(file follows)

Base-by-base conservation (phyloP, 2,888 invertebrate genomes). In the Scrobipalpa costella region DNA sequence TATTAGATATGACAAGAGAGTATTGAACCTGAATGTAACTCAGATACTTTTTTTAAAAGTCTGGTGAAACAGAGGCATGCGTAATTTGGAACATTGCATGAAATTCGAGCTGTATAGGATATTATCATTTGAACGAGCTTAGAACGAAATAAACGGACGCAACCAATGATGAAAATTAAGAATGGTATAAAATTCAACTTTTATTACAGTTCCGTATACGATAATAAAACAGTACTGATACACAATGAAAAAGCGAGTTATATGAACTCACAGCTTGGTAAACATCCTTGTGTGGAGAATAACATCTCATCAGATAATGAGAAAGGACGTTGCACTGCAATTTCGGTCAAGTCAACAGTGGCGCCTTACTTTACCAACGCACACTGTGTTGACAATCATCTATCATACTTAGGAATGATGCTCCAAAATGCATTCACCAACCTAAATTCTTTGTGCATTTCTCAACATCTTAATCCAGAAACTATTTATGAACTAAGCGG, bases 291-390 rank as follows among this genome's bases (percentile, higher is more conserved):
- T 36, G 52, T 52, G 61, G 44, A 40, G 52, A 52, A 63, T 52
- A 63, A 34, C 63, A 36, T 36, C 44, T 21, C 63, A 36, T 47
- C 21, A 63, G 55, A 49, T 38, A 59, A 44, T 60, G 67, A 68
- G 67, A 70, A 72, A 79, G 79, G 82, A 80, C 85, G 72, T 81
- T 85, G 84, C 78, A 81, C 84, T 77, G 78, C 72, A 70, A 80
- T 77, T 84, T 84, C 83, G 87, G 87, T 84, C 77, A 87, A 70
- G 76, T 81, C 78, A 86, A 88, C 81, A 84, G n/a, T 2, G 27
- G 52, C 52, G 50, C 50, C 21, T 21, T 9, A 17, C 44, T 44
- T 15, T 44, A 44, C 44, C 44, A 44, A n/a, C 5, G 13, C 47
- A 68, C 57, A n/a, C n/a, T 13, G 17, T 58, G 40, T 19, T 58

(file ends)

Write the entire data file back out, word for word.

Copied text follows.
Base-by-base conservation (phyloP, 2,888 invertebrate genomes). In the Scrobipalpa costella region DNA sequence TATTAGATATGACAAGAGAGTATTGAACCTGAATGTAACTCAGATACTTTTTTTAAAAGTCTGGTGAAACAGAGGCATGCGTAATTTGGAACATTGCATGAAATTCGAGCTGTATAGGATATTATCATTTGAACGAGCTTAGAACGAAATAAACGGACGCAACCAATGATGAAAATTAAGAATGGTATAAAATTCAACTTTTATTACAGTTCCGTATACGATAATAAAACAGTACTGATACACAATGAAAAAGCGAGTTATATGAACTCACAGCTTGGTAAACATCCTTGTGTGGAGAATAACATCTCATCAGATAATGAGAAAGGACGTTGCACTGCAATTTCGGTCAAGTCAACAGTGGCGCCTTACTTTACCAACGCACACTGTGTTGACAATCATCTATCATACTTAGGAATGATGCTCCAAAATGCATTCACCAACCTAAATTCTTTGTGCATTTCTCAACATCTTAATCCAGAAACTATTTATGAACTAAGCGG, bases 291-390 rank as follows among this genome's bases (percentile, higher is more conserved):
- T 36, G 52, T 52, G 61, G 44, A 40, G 52, A 52, A 63, T 52
- A 63, A 34, C 63, A 36, T 36, C 44, T 21, C 63, A 36, T 47
- C 21, A 63, G 55, A 49, T 38, A 59, A 44, T 60, G 67, A 68
- G 67, A 70, A 72, A 79, G 79, G 82, A 80, C 85, G 72, T 81
- T 85, G 84, C 78, A 81, C 84, T 77, G 78, C 72, A 70, A 80
- T 77, T 84, T 84, C 83, G 87, G 87, T 84, C 77, A 87, A 70
- G 76, T 81, C 78, A 86, A 88, C 81, A 84, G n/a, T 2, G 27
- G 52, C 52, G 50, C 50, C 21, T 21, T 9, A 17, C 44, T 44
- T 15, T 44, A 44, C 44, C 44, A 44, A n/a, C 5, G 13, C 47
- A 68, C 57, A n/a, C n/a, T 13, G 17, T 58, G 40, T 19, T 58